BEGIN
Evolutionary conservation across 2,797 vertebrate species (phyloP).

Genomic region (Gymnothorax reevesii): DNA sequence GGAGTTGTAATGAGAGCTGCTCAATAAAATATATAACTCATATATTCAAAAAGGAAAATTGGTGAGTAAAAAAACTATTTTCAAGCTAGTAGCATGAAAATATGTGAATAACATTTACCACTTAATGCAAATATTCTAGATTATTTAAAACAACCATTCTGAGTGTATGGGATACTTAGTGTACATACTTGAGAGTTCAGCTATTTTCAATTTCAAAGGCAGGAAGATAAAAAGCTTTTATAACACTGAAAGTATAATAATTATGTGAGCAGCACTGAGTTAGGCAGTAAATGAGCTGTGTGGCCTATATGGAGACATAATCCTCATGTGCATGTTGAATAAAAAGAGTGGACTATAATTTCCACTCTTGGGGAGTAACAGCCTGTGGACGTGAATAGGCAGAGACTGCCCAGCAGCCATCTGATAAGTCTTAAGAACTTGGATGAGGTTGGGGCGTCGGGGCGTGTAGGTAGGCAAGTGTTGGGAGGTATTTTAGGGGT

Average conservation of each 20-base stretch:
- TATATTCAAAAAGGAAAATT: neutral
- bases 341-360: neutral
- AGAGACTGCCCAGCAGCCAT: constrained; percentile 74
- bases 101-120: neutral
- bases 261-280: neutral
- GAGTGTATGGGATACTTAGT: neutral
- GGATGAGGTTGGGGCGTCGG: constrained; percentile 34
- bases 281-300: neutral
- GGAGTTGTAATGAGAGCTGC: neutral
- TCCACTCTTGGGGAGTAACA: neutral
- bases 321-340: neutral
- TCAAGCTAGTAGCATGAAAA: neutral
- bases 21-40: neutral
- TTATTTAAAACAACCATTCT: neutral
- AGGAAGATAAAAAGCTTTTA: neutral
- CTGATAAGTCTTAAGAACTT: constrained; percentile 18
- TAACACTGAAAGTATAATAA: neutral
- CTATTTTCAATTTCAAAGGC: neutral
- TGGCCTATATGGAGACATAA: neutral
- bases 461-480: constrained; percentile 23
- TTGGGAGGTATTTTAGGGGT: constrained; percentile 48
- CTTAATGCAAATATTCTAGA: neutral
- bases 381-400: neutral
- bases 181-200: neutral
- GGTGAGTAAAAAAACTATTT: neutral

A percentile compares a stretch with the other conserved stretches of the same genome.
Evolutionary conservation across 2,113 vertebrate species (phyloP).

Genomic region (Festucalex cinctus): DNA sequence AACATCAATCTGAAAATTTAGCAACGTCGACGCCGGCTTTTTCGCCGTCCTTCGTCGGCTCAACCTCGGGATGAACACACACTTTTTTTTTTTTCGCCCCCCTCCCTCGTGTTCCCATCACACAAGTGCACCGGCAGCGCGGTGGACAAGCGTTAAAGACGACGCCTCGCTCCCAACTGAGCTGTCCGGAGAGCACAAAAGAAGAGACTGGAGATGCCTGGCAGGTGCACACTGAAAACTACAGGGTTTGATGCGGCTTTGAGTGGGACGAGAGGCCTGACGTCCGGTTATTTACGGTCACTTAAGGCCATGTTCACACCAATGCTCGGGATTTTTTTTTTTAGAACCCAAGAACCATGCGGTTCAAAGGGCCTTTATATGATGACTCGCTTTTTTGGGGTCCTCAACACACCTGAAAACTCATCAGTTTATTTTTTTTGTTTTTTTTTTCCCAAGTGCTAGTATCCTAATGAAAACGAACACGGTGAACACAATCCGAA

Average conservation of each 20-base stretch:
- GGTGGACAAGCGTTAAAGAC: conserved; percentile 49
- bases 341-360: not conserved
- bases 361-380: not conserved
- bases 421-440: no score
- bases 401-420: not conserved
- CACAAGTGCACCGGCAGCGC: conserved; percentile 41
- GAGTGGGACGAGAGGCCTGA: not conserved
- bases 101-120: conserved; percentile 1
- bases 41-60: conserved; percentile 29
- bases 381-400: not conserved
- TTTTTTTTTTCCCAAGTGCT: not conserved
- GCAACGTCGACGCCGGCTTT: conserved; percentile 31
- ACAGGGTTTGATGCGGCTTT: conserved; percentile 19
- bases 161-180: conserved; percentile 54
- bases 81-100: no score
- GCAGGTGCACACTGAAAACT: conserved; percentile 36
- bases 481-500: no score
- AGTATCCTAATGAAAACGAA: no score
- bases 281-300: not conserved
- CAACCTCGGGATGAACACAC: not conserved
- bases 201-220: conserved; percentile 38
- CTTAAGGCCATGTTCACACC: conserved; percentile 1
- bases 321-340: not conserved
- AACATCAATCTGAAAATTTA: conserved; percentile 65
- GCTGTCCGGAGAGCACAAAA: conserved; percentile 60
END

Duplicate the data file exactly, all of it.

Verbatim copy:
Evolutionary conservation across 2,797 vertebrate species (phyloP).

Genomic region (Gymnothorax reevesii): DNA sequence GGAGTTGTAATGAGAGCTGCTCAATAAAATATATAACTCATATATTCAAAAAGGAAAATTGGTGAGTAAAAAAACTATTTTCAAGCTAGTAGCATGAAAATATGTGAATAACATTTACCACTTAATGCAAATATTCTAGATTATTTAAAACAACCATTCTGAGTGTATGGGATACTTAGTGTACATACTTGAGAGTTCAGCTATTTTCAATTTCAAAGGCAGGAAGATAAAAAGCTTTTATAACACTGAAAGTATAATAATTATGTGAGCAGCACTGAGTTAGGCAGTAAATGAGCTGTGTGGCCTATATGGAGACATAATCCTCATGTGCATGTTGAATAAAAAGAGTGGACTATAATTTCCACTCTTGGGGAGTAACAGCCTGTGGACGTGAATAGGCAGAGACTGCCCAGCAGCCATCTGATAAGTCTTAAGAACTTGGATGAGGTTGGGGCGTCGGGGCGTGTAGGTAGGCAAGTGTTGGGAGGTATTTTAGGGGT

Average conservation of each 20-base stretch:
- TATATTCAAAAAGGAAAATT: neutral
- bases 341-360: neutral
- AGAGACTGCCCAGCAGCCAT: constrained; percentile 74
- bases 101-120: neutral
- bases 261-280: neutral
- GAGTGTATGGGATACTTAGT: neutral
- GGATGAGGTTGGGGCGTCGG: constrained; percentile 34
- bases 281-300: neutral
- GGAGTTGTAATGAGAGCTGC: neutral
- TCCACTCTTGGGGAGTAACA: neutral
- bases 321-340: neutral
- TCAAGCTAGTAGCATGAAAA: neutral
- bases 21-40: neutral
- TTATTTAAAACAACCATTCT: neutral
- AGGAAGATAAAAAGCTTTTA: neutral
- CTGATAAGTCTTAAGAACTT: constrained; percentile 18
- TAACACTGAAAGTATAATAA: neutral
- CTATTTTCAATTTCAAAGGC: neutral
- TGGCCTATATGGAGACATAA: neutral
- bases 461-480: constrained; percentile 23
- TTGGGAGGTATTTTAGGGGT: constrained; percentile 48
- CTTAATGCAAATATTCTAGA: neutral
- bases 381-400: neutral
- bases 181-200: neutral
- GGTGAGTAAAAAAACTATTT: neutral

A percentile compares a stretch with the other conserved stretches of the same genome.
Evolutionary conservation across 2,113 vertebrate species (phyloP).

Genomic region (Festucalex cinctus): DNA sequence AACATCAATCTGAAAATTTAGCAACGTCGACGCCGGCTTTTTCGCCGTCCTTCGTCGGCTCAACCTCGGGATGAACACACACTTTTTTTTTTTTCGCCCCCCTCCCTCGTGTTCCCATCACACAAGTGCACCGGCAGCGCGGTGGACAAGCGTTAAAGACGACGCCTCGCTCCCAACTGAGCTGTCCGGAGAGCACAAAAGAAGAGACTGGAGATGCCTGGCAGGTGCACACTGAAAACTACAGGGTTTGATGCGGCTTTGAGTGGGACGAGAGGCCTGACGTCCGGTTATTTACGGTCACTTAAGGCCATGTTCACACCAATGCTCGGGATTTTTTTTTTTAGAACCCAAGAACCATGCGGTTCAAAGGGCCTTTATATGATGACTCGCTTTTTTGGGGTCCTCAACACACCTGAAAACTCATCAGTTTATTTTTTTTGTTTTTTTTTTCCCAAGTGCTAGTATCCTAATGAAAACGAACACGGTGAACACAATCCGAA

Average conservation of each 20-base stretch:
- GGTGGACAAGCGTTAAAGAC: conserved; percentile 49
- bases 341-360: not conserved
- bases 361-380: not conserved
- bases 421-440: no score
- bases 401-420: not conserved
- CACAAGTGCACCGGCAGCGC: conserved; percentile 41
- GAGTGGGACGAGAGGCCTGA: not conserved
- bases 101-120: conserved; percentile 1
- bases 41-60: conserved; percentile 29
- bases 381-400: not conserved
- TTTTTTTTTTCCCAAGTGCT: not conserved
- GCAACGTCGACGCCGGCTTT: conserved; percentile 31
- ACAGGGTTTGATGCGGCTTT: conserved; percentile 19
- bases 161-180: conserved; percentile 54
- bases 81-100: no score
- GCAGGTGCACACTGAAAACT: conserved; percentile 36
- bases 481-500: no score
- AGTATCCTAATGAAAACGAA: no score
- bases 281-300: not conserved
- CAACCTCGGGATGAACACAC: not conserved
- bases 201-220: conserved; percentile 38
- CTTAAGGCCATGTTCACACC: conserved; percentile 1
- bases 321-340: not conserved
- AACATCAATCTGAAAATTTA: conserved; percentile 65
- GCTGTCCGGAGAGCACAAAA: conserved; percentile 60